There is quietness to the team as we get ready for our climb. As per usual, the alarm clock goes off far too early. There is no need to go wake folks since we are all sleeping in a dome tent. An hour goes by quickly and we are all roped up ready for our journey. The first portion of the route has a disappointment clever feel as we traverse under el castillo. Crampons and rocks is never a fan favorite but the team cruises through it. A short section of ice brings us to our first break. No matter how tired the team may be, everyone looked motivated to keep going. From that moment to the summit we climbed sustained steep switchbacks. The climb is unrelenting, never easing up. After a few false summits and a confusing bright star we reached the lower summit Pico Veintimilla. Once at the false summit we make the extra 30 minute walk to the true tippy top. A very faint glow of the sunrise greets us at the top. 

The team finishes their trip three for three on the volcanos. The hardwork and preparation they all put in for these climbs shows with the great success on all the volcanos. Its a bitter sweet moment on top as we celebrate our victory but also acknowledge that this trip is coming to an end. After snapping summit photos and the beauty of the sun rising, we safely reverse our steps and head back down to camp. We pack up our things, enjoy some pizza and coffee and then make our way back to the van. The van has never looked so good. We free our feet from the confines of our mountaineering boots and load up. After a hard days climb we all look forward to hot showers, comfy beds, and celebratory drinks.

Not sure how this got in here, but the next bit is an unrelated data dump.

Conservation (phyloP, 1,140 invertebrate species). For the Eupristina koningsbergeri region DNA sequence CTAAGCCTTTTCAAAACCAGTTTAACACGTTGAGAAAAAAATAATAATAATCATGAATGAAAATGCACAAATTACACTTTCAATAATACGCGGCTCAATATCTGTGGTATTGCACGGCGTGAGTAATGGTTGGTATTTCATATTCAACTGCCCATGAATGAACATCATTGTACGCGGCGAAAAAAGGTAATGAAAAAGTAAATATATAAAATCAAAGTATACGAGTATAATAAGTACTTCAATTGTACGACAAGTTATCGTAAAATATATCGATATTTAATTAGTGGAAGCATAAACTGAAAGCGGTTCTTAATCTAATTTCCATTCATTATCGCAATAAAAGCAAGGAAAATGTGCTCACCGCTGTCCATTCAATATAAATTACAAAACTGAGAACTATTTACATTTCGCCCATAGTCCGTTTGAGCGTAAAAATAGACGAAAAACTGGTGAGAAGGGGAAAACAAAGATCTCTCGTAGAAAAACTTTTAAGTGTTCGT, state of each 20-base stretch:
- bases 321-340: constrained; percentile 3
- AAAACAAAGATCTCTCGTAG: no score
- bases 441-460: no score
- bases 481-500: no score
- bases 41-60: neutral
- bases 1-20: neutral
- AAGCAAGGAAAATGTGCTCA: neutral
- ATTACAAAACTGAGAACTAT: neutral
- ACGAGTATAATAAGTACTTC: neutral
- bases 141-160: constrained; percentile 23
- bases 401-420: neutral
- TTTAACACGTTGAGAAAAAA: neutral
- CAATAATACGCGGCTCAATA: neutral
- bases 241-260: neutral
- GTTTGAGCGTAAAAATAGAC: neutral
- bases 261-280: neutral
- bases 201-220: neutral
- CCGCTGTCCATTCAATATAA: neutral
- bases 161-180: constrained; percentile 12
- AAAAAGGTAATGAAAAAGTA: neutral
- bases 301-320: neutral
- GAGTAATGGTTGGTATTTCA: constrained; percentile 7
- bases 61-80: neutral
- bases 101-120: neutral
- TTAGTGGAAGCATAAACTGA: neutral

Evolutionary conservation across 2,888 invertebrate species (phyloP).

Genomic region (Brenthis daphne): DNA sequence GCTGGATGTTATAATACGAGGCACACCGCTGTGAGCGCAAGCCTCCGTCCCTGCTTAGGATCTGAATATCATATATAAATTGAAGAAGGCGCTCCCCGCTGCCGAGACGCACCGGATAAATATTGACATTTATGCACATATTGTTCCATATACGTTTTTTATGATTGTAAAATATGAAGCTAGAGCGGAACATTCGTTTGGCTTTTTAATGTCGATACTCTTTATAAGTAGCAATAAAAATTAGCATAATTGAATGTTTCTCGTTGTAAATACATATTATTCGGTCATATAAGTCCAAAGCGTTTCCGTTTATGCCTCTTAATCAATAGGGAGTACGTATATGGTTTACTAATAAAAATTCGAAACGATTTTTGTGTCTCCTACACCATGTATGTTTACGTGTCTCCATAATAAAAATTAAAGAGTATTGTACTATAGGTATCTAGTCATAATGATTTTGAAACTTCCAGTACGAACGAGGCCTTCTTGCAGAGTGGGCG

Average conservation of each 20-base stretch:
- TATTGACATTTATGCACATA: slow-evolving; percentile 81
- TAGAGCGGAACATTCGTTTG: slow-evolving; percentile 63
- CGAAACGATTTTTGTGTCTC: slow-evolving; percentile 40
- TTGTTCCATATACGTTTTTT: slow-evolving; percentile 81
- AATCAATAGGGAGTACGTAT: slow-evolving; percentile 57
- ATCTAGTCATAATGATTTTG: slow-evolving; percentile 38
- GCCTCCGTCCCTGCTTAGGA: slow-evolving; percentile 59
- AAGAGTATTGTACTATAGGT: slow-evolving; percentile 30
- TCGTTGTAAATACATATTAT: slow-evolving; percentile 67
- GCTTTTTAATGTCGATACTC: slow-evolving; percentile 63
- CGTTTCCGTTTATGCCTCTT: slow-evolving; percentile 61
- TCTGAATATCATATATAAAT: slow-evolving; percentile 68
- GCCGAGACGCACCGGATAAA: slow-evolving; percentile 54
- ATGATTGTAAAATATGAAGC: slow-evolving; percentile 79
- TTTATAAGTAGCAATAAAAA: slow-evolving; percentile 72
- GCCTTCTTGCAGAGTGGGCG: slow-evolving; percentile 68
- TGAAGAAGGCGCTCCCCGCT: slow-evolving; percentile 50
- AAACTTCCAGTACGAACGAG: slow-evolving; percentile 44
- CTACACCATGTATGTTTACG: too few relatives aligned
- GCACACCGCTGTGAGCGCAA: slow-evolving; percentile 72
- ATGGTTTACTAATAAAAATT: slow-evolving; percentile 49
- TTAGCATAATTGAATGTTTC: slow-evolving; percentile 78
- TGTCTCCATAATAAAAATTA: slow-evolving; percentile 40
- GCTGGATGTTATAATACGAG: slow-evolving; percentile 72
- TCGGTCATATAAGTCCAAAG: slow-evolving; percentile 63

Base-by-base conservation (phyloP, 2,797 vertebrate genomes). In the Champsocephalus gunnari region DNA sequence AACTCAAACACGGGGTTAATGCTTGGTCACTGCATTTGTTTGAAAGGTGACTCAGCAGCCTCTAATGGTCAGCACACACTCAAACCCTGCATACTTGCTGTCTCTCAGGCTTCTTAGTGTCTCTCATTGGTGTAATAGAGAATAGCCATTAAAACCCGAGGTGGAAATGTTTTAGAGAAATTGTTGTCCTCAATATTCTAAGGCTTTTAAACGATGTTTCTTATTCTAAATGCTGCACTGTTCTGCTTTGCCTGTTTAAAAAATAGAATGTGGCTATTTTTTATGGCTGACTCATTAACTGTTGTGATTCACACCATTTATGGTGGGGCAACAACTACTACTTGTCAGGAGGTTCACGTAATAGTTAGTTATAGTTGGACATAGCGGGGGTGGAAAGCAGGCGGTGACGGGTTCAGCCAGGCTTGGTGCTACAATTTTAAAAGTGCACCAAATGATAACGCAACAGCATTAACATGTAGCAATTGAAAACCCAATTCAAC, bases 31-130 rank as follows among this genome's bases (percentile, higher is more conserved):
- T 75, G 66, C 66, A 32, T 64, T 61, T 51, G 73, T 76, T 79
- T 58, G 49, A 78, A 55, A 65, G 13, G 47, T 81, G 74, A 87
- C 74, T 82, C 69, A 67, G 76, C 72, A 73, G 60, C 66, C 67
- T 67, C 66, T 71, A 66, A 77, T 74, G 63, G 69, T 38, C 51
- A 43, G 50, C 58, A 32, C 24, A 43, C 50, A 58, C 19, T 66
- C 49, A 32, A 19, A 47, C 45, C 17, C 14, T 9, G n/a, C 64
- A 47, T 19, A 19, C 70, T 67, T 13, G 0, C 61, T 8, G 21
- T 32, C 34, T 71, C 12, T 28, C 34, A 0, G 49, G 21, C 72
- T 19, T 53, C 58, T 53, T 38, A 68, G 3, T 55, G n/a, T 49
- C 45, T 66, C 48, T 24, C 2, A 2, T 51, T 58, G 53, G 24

Moods are high as we reminisce on our climbs. With heavy eyes from an early start, its early to bed for all. Its been a great day and an excellent trip. We can all go to sleep feeling good about all that we have accomplished. Tomorrow we make our way back to Quito and then back to the states. 

Goodnight all,

RMI Guides Adam Knoff, Hannah Smith, and team

Leave a Comment For the Team (2)

Congrats to all!! 2022 is bringing great things!  Safe travels home

Posted by: Jane on 2/21/2022 at 2:28 pm

Wonderful.  What a thrill…..

Posted by: Terri L. Jennings on 2/21/2022 at 6:56 am


Ecuador Seminar: Team Moves to High Camp on Chimborazo

It was another breathless, warm morning on the Ecuadorian countryside. Our beautiful hacienda was situated perfectly in a giant valley which runs directly from our dining room window unabated for 7000’ vertical feet straight to the summit.